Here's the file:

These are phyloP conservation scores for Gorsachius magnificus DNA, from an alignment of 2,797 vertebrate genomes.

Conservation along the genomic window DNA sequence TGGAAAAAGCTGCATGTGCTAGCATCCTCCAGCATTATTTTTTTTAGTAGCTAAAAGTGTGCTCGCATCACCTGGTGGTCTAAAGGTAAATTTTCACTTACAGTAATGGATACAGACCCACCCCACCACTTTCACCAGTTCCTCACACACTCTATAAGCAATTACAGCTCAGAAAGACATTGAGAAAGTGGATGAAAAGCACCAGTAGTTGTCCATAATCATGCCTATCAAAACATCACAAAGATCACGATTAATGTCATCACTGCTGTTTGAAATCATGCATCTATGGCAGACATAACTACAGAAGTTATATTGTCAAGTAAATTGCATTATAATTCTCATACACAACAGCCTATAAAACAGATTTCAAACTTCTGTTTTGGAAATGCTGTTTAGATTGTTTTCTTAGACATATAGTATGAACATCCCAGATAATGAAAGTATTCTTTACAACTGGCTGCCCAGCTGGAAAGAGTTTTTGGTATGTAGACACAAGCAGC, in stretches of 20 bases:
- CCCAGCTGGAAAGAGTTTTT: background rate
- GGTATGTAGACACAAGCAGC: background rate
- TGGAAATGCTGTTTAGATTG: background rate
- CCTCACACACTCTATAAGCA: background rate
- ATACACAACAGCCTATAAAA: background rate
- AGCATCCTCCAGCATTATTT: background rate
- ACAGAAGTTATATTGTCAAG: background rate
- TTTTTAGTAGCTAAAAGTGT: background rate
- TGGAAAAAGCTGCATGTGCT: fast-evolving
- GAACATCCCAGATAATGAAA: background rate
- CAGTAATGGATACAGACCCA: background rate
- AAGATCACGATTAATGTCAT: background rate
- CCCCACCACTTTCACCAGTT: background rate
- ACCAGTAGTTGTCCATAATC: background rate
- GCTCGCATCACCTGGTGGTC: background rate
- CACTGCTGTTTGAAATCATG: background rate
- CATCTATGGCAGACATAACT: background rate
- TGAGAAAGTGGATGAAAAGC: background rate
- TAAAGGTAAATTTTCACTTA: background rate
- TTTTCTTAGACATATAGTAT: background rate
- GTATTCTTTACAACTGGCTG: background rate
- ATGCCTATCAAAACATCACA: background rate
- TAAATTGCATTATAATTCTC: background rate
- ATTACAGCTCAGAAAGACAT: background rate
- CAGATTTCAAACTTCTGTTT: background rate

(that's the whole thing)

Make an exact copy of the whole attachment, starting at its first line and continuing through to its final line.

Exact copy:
These are phyloP conservation scores for Gorsachius magnificus DNA, from an alignment of 2,797 vertebrate genomes.

Conservation along the genomic window DNA sequence TGGAAAAAGCTGCATGTGCTAGCATCCTCCAGCATTATTTTTTTTAGTAGCTAAAAGTGTGCTCGCATCACCTGGTGGTCTAAAGGTAAATTTTCACTTACAGTAATGGATACAGACCCACCCCACCACTTTCACCAGTTCCTCACACACTCTATAAGCAATTACAGCTCAGAAAGACATTGAGAAAGTGGATGAAAAGCACCAGTAGTTGTCCATAATCATGCCTATCAAAACATCACAAAGATCACGATTAATGTCATCACTGCTGTTTGAAATCATGCATCTATGGCAGACATAACTACAGAAGTTATATTGTCAAGTAAATTGCATTATAATTCTCATACACAACAGCCTATAAAACAGATTTCAAACTTCTGTTTTGGAAATGCTGTTTAGATTGTTTTCTTAGACATATAGTATGAACATCCCAGATAATGAAAGTATTCTTTACAACTGGCTGCCCAGCTGGAAAGAGTTTTTGGTATGTAGACACAAGCAGC, in stretches of 20 bases:
- CCCAGCTGGAAAGAGTTTTT: background rate
- GGTATGTAGACACAAGCAGC: background rate
- TGGAAATGCTGTTTAGATTG: background rate
- CCTCACACACTCTATAAGCA: background rate
- ATACACAACAGCCTATAAAA: background rate
- AGCATCCTCCAGCATTATTT: background rate
- ACAGAAGTTATATTGTCAAG: background rate
- TTTTTAGTAGCTAAAAGTGT: background rate
- TGGAAAAAGCTGCATGTGCT: fast-evolving
- GAACATCCCAGATAATGAAA: background rate
- CAGTAATGGATACAGACCCA: background rate
- AAGATCACGATTAATGTCAT: background rate
- CCCCACCACTTTCACCAGTT: background rate
- ACCAGTAGTTGTCCATAATC: background rate
- GCTCGCATCACCTGGTGGTC: background rate
- CACTGCTGTTTGAAATCATG: background rate
- CATCTATGGCAGACATAACT: background rate
- TGAGAAAGTGGATGAAAAGC: background rate
- TAAAGGTAAATTTTCACTTA: background rate
- TTTTCTTAGACATATAGTAT: background rate
- GTATTCTTTACAACTGGCTG: background rate
- ATGCCTATCAAAACATCACA: background rate
- TAAATTGCATTATAATTCTC: background rate
- ATTACAGCTCAGAAAGACAT: background rate
- CAGATTTCAAACTTCTGTTT: background rate